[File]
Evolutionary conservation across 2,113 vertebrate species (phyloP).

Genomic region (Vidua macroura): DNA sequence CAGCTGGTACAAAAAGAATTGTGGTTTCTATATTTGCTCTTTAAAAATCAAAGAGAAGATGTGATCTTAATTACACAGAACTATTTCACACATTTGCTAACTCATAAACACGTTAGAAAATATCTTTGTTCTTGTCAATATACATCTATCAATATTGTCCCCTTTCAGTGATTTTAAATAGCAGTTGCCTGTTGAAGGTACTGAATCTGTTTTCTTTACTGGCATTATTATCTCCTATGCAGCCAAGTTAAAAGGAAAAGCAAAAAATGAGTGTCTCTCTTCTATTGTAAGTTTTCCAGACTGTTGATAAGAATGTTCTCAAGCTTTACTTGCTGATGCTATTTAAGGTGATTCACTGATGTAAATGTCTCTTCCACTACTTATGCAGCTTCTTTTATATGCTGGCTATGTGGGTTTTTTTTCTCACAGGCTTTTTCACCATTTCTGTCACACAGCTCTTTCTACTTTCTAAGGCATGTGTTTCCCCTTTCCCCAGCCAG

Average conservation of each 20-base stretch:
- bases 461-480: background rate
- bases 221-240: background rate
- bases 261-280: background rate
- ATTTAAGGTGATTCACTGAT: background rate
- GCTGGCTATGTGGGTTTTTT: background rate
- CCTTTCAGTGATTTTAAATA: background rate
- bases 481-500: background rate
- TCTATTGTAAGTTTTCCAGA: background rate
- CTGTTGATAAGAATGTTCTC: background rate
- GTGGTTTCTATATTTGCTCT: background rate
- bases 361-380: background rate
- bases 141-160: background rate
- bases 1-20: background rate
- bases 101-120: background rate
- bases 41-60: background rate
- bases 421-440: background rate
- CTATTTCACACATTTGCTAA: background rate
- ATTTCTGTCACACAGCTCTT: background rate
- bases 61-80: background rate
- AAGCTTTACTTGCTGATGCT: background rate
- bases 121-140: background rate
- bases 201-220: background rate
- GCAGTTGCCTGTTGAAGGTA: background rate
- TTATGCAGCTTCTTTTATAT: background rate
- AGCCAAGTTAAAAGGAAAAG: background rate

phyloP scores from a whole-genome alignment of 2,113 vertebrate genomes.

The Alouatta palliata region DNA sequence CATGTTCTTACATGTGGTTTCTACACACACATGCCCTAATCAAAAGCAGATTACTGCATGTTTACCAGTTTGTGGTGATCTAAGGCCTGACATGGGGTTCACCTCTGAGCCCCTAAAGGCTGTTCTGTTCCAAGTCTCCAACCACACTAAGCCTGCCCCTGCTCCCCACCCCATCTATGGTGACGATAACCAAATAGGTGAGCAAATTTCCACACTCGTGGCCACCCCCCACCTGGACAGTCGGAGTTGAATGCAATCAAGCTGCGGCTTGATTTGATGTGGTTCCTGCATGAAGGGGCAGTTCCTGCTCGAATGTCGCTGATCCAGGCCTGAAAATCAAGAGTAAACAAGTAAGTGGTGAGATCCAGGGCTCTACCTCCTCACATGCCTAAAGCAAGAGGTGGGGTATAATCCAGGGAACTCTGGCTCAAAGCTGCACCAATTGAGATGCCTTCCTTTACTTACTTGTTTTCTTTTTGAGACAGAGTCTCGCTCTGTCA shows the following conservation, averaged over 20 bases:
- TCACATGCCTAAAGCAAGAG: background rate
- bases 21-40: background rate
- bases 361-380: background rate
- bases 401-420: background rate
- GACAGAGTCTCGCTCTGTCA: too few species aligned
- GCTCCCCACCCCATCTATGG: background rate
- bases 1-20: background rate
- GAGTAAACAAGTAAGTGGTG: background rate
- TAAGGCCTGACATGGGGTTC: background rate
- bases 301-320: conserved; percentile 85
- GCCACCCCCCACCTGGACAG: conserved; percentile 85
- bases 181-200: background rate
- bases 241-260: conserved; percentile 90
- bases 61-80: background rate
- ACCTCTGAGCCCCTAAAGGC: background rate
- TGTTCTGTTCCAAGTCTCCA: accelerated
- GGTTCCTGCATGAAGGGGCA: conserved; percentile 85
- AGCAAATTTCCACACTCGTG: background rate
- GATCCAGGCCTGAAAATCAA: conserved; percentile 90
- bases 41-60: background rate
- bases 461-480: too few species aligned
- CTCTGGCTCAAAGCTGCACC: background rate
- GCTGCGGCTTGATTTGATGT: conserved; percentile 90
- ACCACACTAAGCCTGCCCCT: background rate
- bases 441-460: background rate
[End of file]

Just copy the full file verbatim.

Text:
Evolutionary conservation across 2,113 vertebrate species (phyloP).

Genomic region (Vidua macroura): DNA sequence CAGCTGGTACAAAAAGAATTGTGGTTTCTATATTTGCTCTTTAAAAATCAAAGAGAAGATGTGATCTTAATTACACAGAACTATTTCACACATTTGCTAACTCATAAACACGTTAGAAAATATCTTTGTTCTTGTCAATATACATCTATCAATATTGTCCCCTTTCAGTGATTTTAAATAGCAGTTGCCTGTTGAAGGTACTGAATCTGTTTTCTTTACTGGCATTATTATCTCCTATGCAGCCAAGTTAAAAGGAAAAGCAAAAAATGAGTGTCTCTCTTCTATTGTAAGTTTTCCAGACTGTTGATAAGAATGTTCTCAAGCTTTACTTGCTGATGCTATTTAAGGTGATTCACTGATGTAAATGTCTCTTCCACTACTTATGCAGCTTCTTTTATATGCTGGCTATGTGGGTTTTTTTTCTCACAGGCTTTTTCACCATTTCTGTCACACAGCTCTTTCTACTTTCTAAGGCATGTGTTTCCCCTTTCCCCAGCCAG

Average conservation of each 20-base stretch:
- bases 461-480: background rate
- bases 221-240: background rate
- bases 261-280: background rate
- ATTTAAGGTGATTCACTGAT: background rate
- GCTGGCTATGTGGGTTTTTT: background rate
- CCTTTCAGTGATTTTAAATA: background rate
- bases 481-500: background rate
- TCTATTGTAAGTTTTCCAGA: background rate
- CTGTTGATAAGAATGTTCTC: background rate
- GTGGTTTCTATATTTGCTCT: background rate
- bases 361-380: background rate
- bases 141-160: background rate
- bases 1-20: background rate
- bases 101-120: background rate
- bases 41-60: background rate
- bases 421-440: background rate
- CTATTTCACACATTTGCTAA: background rate
- ATTTCTGTCACACAGCTCTT: background rate
- bases 61-80: background rate
- AAGCTTTACTTGCTGATGCT: background rate
- bases 121-140: background rate
- bases 201-220: background rate
- GCAGTTGCCTGTTGAAGGTA: background rate
- TTATGCAGCTTCTTTTATAT: background rate
- AGCCAAGTTAAAAGGAAAAG: background rate

phyloP scores from a whole-genome alignment of 2,113 vertebrate genomes.

The Alouatta palliata region DNA sequence CATGTTCTTACATGTGGTTTCTACACACACATGCCCTAATCAAAAGCAGATTACTGCATGTTTACCAGTTTGTGGTGATCTAAGGCCTGACATGGGGTTCACCTCTGAGCCCCTAAAGGCTGTTCTGTTCCAAGTCTCCAACCACACTAAGCCTGCCCCTGCTCCCCACCCCATCTATGGTGACGATAACCAAATAGGTGAGCAAATTTCCACACTCGTGGCCACCCCCCACCTGGACAGTCGGAGTTGAATGCAATCAAGCTGCGGCTTGATTTGATGTGGTTCCTGCATGAAGGGGCAGTTCCTGCTCGAATGTCGCTGATCCAGGCCTGAAAATCAAGAGTAAACAAGTAAGTGGTGAGATCCAGGGCTCTACCTCCTCACATGCCTAAAGCAAGAGGTGGGGTATAATCCAGGGAACTCTGGCTCAAAGCTGCACCAATTGAGATGCCTTCCTTTACTTACTTGTTTTCTTTTTGAGACAGAGTCTCGCTCTGTCA shows the following conservation, averaged over 20 bases:
- TCACATGCCTAAAGCAAGAG: background rate
- bases 21-40: background rate
- bases 361-380: background rate
- bases 401-420: background rate
- GACAGAGTCTCGCTCTGTCA: too few species aligned
- GCTCCCCACCCCATCTATGG: background rate
- bases 1-20: background rate
- GAGTAAACAAGTAAGTGGTG: background rate
- TAAGGCCTGACATGGGGTTC: background rate
- bases 301-320: conserved; percentile 85
- GCCACCCCCCACCTGGACAG: conserved; percentile 85
- bases 181-200: background rate
- bases 241-260: conserved; percentile 90
- bases 61-80: background rate
- ACCTCTGAGCCCCTAAAGGC: background rate
- TGTTCTGTTCCAAGTCTCCA: accelerated
- GGTTCCTGCATGAAGGGGCA: conserved; percentile 85
- AGCAAATTTCCACACTCGTG: background rate
- GATCCAGGCCTGAAAATCAA: conserved; percentile 90
- bases 41-60: background rate
- bases 461-480: too few species aligned
- CTCTGGCTCAAAGCTGCACC: background rate
- GCTGCGGCTTGATTTGATGT: conserved; percentile 90
- ACCACACTAAGCCTGCCCCT: background rate
- bases 441-460: background rate